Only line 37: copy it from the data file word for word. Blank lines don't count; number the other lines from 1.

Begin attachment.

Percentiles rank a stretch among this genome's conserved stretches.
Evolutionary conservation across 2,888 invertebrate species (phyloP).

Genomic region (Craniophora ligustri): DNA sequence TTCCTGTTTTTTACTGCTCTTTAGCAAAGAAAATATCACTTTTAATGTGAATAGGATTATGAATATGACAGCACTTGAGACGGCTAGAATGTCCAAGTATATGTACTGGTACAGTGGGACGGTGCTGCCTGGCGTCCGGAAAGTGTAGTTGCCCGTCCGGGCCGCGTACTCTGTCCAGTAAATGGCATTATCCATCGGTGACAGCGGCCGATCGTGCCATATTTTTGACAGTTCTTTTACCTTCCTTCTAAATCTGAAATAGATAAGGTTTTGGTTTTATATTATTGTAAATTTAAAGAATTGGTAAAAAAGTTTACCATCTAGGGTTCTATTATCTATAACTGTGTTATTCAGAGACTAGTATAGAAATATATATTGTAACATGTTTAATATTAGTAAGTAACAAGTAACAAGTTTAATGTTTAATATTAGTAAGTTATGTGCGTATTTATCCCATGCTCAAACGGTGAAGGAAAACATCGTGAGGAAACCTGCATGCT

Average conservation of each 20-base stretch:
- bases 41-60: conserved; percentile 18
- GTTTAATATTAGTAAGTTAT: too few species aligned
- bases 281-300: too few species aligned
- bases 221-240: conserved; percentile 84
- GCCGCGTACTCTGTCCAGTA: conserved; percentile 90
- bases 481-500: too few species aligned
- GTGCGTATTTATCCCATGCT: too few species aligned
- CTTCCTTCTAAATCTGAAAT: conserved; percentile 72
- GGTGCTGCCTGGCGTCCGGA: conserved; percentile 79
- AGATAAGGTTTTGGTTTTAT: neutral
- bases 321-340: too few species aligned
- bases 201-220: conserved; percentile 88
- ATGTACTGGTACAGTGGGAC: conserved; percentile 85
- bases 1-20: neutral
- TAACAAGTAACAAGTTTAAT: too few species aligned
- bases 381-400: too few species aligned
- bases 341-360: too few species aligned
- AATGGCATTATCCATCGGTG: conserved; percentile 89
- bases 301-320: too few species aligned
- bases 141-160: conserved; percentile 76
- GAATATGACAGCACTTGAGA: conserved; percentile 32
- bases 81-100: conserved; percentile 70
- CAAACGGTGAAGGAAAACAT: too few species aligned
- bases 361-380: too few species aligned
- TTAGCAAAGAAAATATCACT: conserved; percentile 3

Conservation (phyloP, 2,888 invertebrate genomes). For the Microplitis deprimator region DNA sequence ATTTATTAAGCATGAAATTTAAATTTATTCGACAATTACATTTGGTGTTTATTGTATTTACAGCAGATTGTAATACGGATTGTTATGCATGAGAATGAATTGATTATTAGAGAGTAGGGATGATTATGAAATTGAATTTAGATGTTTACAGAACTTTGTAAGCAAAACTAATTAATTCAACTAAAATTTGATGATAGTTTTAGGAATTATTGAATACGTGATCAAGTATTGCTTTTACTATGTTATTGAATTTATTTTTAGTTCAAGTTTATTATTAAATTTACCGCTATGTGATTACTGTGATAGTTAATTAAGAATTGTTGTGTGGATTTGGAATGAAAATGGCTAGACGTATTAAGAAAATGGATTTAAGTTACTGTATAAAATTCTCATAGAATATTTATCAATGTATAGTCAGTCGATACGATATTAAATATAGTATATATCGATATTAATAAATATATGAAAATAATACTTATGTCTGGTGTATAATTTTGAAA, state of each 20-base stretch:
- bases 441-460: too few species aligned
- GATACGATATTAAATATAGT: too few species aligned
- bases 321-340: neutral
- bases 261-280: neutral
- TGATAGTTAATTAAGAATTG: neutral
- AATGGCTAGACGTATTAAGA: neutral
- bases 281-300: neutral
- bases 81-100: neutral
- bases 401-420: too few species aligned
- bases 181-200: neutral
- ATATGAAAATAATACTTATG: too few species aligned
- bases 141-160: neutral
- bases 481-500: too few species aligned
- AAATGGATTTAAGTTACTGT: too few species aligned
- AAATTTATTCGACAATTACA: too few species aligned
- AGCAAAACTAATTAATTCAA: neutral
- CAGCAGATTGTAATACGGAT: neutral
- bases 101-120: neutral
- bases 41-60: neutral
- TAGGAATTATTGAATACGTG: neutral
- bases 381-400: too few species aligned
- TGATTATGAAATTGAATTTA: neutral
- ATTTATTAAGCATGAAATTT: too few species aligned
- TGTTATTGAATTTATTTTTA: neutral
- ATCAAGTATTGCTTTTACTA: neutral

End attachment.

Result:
- bases 281-300: neutral